The clock is now ticking on Tyrod Taylor’s guaranteed money

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Usually, the interests of a player and a team are aligned when the player has surgery. The mutual goal is to get the player healthy as soon as possible. As it relates to the hernia surgery performed on Bills quarterback Tyrod Taylor, the interests of the player don’t mesh with the interests of the team.

Under his current contract, Taylor has $27.5 million in payments guaranteed for injury. If he’s on the roster on the fourth day of the 2017 league year, the payment becomes fully guaranteed.

If Taylor’s injury heals slowly enough to prevent him from passing a physical before the fourth day of the 2017 league year, Taylor would become entitled to $27.5 million, because the Bills wouldn’t be able to cut him before the full guarantee vests. If he passes a physical before the fourth day of the 2017 league year, the Bills can cut Taylor and avoid any and all further financial obligation to him.

The Bills quite possibly will try to cut Taylor even if he hasn’t passed a physical. Taylor, through the NFL Players Association, would argue that Taylor is still entitled to receive the money.

It’s also possible that team doctors will deem Taylor healthy enough to pass a physical and Taylor’s doctors will disagree, setting the stage for a legal fight with $27.5 million riding on the outcome.

The Bills would be entitled to an offset for any money Taylor earns elsewhere, but it’s highly unlikely that some other team will give Taylor the same package that he’ll receive if he’s on Buffalo’s roster on the fourth day of the league year.

Bottom line? Buffalo has 27.5 million reasons to see Taylor heal by the middle of March, and Taylor has 27.5 million reasons not to.

17 responses to “The clock is now ticking on Tyrod Taylor’s guaranteed money

  1. Whatever happened to the Bills of the 90’s? They knew how to run an organization. I’d have that samurai ice dancer jump on my legs every single day for $27M!

  2. Taylor should have waited longer to have the surgery. While he is trying to play for another team, the money would be hard to pass up.

  3. OR just keep Tyrod as your QB next season because he’s the best QB the bills have had in a while and there aren’t that many suitable replacements out there.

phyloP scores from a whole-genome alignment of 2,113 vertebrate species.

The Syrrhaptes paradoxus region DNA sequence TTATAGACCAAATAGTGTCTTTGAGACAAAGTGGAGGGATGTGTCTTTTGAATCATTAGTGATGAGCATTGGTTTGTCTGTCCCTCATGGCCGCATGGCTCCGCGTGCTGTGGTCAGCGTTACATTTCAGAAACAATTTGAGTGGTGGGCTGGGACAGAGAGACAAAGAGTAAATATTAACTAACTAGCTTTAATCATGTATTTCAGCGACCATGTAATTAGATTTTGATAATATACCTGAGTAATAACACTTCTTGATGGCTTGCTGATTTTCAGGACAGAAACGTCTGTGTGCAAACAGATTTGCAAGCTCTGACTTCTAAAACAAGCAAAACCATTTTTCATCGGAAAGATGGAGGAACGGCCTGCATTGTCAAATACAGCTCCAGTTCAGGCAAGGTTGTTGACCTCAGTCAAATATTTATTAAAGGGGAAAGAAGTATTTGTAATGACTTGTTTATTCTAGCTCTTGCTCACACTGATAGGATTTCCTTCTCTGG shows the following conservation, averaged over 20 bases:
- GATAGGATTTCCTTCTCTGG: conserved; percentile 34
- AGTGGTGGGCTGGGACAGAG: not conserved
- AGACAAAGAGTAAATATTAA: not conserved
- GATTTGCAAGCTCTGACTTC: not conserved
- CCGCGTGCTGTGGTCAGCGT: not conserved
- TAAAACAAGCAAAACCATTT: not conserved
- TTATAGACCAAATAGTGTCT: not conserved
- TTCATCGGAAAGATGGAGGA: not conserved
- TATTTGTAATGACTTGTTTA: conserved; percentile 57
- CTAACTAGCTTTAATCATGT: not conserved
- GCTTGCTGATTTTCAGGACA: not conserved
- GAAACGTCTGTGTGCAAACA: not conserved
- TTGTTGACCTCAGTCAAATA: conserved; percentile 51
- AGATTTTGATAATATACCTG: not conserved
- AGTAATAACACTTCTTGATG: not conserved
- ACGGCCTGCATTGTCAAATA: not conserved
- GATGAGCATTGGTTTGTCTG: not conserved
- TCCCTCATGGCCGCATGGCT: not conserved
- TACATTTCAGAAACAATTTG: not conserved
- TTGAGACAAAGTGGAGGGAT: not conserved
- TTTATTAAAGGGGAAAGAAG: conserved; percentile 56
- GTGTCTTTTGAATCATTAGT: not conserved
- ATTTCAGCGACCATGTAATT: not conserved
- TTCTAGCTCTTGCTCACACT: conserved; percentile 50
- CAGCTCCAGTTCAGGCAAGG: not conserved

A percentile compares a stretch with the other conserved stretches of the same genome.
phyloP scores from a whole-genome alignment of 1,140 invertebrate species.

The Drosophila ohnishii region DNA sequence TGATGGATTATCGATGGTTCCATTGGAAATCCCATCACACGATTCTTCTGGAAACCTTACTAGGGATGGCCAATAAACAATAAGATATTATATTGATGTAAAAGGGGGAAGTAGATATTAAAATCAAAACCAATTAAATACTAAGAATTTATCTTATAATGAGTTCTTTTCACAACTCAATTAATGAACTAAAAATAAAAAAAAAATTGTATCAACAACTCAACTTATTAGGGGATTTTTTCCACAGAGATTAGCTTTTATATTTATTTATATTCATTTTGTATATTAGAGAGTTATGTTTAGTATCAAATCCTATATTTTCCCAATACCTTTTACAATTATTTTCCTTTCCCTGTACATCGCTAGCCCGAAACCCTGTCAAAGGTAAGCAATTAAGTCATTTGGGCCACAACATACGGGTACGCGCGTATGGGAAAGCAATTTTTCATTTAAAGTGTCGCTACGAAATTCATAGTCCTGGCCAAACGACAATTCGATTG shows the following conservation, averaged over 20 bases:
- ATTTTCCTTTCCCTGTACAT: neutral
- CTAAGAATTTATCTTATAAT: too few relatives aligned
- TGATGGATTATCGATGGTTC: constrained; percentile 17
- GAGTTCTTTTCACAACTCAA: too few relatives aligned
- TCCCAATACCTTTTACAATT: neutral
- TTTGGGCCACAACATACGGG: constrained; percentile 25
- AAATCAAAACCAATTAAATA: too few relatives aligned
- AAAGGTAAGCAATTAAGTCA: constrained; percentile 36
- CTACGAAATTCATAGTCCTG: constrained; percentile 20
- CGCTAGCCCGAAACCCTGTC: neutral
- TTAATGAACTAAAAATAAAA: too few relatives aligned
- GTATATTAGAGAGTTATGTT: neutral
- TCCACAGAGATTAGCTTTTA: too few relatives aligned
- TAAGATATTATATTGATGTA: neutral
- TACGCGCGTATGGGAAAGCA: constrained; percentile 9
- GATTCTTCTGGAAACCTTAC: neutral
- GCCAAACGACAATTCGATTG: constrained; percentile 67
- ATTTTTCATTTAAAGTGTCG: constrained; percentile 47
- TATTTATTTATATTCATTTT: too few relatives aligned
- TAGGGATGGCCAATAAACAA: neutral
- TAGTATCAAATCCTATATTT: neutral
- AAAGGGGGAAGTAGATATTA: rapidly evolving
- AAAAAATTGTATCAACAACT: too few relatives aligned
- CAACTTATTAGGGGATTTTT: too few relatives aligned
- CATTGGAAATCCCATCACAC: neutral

4. Frankly I don’t get it. Taylor is a good QB who could be even better with a decent organization and competent coaching staff. They still would need a QB and E.J. Manuel is no NFL team’s answer.

  5. 47 total tds, with a dozen turnovers in the two years he has been there. thats pretty damn good. i dont think he will win you a game, but he definitely isnt going to lose one as he takes care of the ball very well. he is like a a quicker alex smith and theres nothing wrong with that. Not everyone is this league is Brady or Rodgers.

  6. I’m happy to see the reasonable comments here making a fair evaluation of what they have in Taylor. The contract seemed structured in such a way to encourage them to cut him if he’s anything less than elite, but he’s showed himself to be more than adequate as a QB- at least to the extent that an upgrade will not be easy and would be just as expensive or a total crapshoot.

  7. The only questions that need to be asked are who negotiated this contract? What leverage did Taylor have to get this kind of money from the jills? Did he win a Heisman trophy that no one knows about? Did he start and play well for another NFL team before coming to barfalo? Does Doug Whaley even know what his cap hit will be for next season? He sure doesn’t know anything else that’s going on in barfalo.

  8. Seriously, the health of this young boy is all that matters. I am making him home baked cookies as we speak. Marv, will you turn down the guest bed please?

    Mrs. Marv Levy

  9. He’s basically a running back that can throw a nice deep ball. He can’t throw a 15 out or see TEs running open 20 yards down the seam.
    Rex got fired for going 7-8 w a team full of injured starters. Whaley should be fired for this contract, especially since Taylor was already under a much cheaper contract when this one was signed.

  10. Two things. Keep Taylor for now. He has proven to be a decent quarterback so far. It would be nice to see him play with a healthy offense. Also, do any of us Bills fan really trust Whaley at this point to “draft a franchise qb?” Too much turnover in terms of personnel. They lead the league in unrestricted free agents making it hard for anyone to get into a groove when you don’t even know who you’re throwing the ball to next season. Second all of these people saying who would go to Buffalo to coach? Really? You find me one coach in the NFL who doesn’t aspire to be a head coach of any team at some point in their career. There are only 32 of them and I think most would jump at the opportunity even if Pegula and Whaley are incompetents. Besides its a league of retreads. You never really get fired.

  11. Whaley put the Bills in a bad position with this ill structured contract. Taylor is the best available option but the Bills have 20 plus free agents and only 25 mil in cap space. It’s not really a question of whether or not he’s good enough as much as they won’t be able to put a solid team around him which is what he needs to win.

  12. This is exactly why you don’t extend a player’s contract based on a small sample set. The Bills had any number of options on the table, yet they chose to handcuff themselves with a huge contract containing questionable guarantee clauses.

    They could have let Taylor play out the 2016 season on his original contract and franchised him in 2017 for a lot less money than they are currently on the hook for with this new deal, similar to how Washington handled Kirk Cousins.

    Wait … when did Washington become the model franchise for handling contracts???

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